High consumption foods and their influence on energy and protein intake in institutionalized older adults

R. Mila, R. Abellana, L. Padro, J. Basulto, A. Farran

Research output: Indexed journal article Articlepeer-review

18 Citations (Scopus)


Background: The elderly, and especially those attending nursing homes, are at great risk from certain nutritional deficiencies. Objective: The aim of this study was to determine which food groups present the highest rates of consumption among the institutionalized elderly and study the energy density of each food group and the number of calories and amount of protein in the total diet of each resident. Design: This was a multicentre observational study of a sample of the institutionalized population over the age of 65. The sample of patients was drawn from four spanish nursing homes (Santa Coloma Gramanet, Barcelona, Madrid and Bilbao). Óur final sample comprised a total of 62 individuals, of whom 22 were men and 40 women, aged between 68 and 96 years. Methods: Dietary data were collected using the double weight method for each main meal (breakfast, lunch, afternoon snack and dinner), including food type, the quantity of food served and the amount of plate waste for each of the main meals served during 21 days. Statistical analyses: The characteristics of the study population were compared by student's t-test and χ2 test. The results are expressed in terms of their median values and the interquartile range. To analyse the overall differences between sites, gender and food groups we used Kruskall- Wallis test combined with the Mann-Whitney u-test with bonferroni correction for multiple comparisons. Results: The food group that was served most was milk products (376.25 g/day). A large amount of potatoes were also served (109.64 g/day) as were sweets and pastries (62.14 g/day). The daily serving of fruit (138.34 g/day) and vegetables (239.47 g/day) was equivalent to no more than that of a daily ration in each case. Milk was the food group with the highest consumption (311 g/day). Most of the energy was provided by groups with a higher energy density like as fats and sauces, sweets and pastries and bread. The mean protein consumption was 82,6 g/day (table 5) and no significant differences were recorded in this consumption between men and women. Conclusions: We conclude that there is a need to improve the residents' energy intake and to redistribute their energy and protein intake among the various food groups. An alternative to increasing food portions so as to improve energy intake might involve enriching certain food types.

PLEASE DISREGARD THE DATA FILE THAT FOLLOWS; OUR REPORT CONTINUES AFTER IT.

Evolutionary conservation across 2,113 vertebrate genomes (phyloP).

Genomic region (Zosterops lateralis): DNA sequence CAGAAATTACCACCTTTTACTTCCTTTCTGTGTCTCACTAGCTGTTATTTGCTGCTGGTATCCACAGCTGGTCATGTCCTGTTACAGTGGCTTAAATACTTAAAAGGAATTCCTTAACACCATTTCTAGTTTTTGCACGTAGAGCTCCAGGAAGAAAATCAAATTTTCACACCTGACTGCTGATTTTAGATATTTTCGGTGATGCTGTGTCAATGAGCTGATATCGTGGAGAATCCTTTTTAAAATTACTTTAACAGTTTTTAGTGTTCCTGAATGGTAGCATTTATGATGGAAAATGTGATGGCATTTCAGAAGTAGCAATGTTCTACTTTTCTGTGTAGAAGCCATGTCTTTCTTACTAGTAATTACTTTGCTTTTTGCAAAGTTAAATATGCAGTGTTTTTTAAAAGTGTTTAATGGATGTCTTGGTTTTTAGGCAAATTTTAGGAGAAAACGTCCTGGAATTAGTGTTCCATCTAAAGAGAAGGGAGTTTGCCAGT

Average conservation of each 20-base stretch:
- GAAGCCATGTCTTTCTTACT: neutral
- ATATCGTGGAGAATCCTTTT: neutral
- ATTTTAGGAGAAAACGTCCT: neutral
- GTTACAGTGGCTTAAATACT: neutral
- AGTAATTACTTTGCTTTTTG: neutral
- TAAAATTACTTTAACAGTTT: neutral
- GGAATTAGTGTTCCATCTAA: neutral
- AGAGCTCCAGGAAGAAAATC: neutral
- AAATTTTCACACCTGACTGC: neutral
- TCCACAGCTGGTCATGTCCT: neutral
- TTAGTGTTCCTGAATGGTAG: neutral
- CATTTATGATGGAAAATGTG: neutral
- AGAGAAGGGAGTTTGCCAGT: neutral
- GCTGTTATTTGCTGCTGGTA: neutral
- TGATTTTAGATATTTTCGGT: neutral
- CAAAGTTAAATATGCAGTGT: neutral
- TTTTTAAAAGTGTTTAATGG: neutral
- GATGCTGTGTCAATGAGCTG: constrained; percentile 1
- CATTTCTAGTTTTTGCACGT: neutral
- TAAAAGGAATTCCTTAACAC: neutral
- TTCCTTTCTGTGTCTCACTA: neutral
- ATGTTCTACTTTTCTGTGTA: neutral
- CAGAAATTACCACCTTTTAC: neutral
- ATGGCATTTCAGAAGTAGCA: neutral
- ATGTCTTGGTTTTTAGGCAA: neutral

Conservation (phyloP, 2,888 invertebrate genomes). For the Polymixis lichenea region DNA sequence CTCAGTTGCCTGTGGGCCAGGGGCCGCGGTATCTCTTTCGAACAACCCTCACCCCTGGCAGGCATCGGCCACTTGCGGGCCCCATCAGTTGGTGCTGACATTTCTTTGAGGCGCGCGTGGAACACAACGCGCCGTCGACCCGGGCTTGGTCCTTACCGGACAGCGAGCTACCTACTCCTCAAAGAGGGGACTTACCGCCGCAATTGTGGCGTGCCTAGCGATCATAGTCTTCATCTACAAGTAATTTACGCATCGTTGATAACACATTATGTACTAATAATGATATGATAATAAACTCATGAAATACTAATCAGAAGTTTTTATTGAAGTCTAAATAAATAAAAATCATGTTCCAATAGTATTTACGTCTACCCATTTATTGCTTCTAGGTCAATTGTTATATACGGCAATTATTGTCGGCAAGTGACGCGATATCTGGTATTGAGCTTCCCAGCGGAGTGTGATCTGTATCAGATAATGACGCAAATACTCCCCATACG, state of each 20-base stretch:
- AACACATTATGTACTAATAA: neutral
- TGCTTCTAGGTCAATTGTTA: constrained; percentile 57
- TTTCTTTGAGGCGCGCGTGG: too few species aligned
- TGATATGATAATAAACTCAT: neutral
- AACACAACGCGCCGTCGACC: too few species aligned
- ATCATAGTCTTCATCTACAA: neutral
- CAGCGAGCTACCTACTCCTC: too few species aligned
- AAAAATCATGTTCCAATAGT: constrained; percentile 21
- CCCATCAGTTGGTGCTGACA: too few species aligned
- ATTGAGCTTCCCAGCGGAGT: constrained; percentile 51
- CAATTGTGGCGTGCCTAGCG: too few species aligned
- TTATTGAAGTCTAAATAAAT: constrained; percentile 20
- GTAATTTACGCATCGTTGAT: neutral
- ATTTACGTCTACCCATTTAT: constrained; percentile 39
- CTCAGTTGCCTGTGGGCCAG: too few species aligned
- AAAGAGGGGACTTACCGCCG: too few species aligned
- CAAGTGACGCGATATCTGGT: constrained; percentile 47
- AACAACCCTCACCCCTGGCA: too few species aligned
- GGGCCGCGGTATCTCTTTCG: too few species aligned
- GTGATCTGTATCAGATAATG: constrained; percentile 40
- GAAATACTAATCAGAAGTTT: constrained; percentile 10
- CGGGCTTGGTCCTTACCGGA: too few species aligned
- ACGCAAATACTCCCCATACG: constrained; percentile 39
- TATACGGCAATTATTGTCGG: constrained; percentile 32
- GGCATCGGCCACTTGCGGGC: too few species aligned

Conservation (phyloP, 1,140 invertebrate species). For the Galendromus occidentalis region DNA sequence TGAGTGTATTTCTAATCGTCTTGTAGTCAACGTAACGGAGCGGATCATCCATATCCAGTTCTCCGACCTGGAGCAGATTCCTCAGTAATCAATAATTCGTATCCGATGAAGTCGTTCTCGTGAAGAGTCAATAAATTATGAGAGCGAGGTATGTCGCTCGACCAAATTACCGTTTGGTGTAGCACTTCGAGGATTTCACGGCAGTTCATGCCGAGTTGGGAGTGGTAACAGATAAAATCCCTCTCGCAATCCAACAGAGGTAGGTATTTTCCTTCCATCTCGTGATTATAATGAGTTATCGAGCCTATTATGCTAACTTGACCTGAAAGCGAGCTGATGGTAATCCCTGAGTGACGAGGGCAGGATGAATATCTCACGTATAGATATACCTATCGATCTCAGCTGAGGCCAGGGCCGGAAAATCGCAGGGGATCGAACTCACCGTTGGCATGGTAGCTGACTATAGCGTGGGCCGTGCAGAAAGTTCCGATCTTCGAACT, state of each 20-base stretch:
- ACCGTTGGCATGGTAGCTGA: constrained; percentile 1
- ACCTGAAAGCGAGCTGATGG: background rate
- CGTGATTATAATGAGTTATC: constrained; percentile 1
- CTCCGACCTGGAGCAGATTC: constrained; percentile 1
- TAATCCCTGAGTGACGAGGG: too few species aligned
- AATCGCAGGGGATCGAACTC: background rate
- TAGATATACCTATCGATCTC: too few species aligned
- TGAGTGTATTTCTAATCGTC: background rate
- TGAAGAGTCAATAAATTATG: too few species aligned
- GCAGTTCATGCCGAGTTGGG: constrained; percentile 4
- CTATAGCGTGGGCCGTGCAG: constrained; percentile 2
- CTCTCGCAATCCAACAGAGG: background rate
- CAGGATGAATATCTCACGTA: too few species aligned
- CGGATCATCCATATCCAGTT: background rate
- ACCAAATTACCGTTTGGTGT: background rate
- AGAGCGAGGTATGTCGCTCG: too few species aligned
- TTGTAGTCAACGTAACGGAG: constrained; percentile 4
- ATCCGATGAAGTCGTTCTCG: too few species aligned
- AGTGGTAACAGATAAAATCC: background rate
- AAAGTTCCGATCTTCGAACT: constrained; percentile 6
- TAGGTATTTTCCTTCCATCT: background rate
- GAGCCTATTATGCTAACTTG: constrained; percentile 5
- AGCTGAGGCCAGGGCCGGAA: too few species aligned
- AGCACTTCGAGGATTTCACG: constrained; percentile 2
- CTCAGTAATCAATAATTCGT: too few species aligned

Original languageEnglish
Pages (from-to)115-122
Number of pages8
JournalJournal of Nutrition, Health and Aging
Issue number2
Publication statusPublished - Feb 2012
Externally publishedYes


  • Energy intake
  • Food consumption
  • Institutionalized elderly
  • Protein intake


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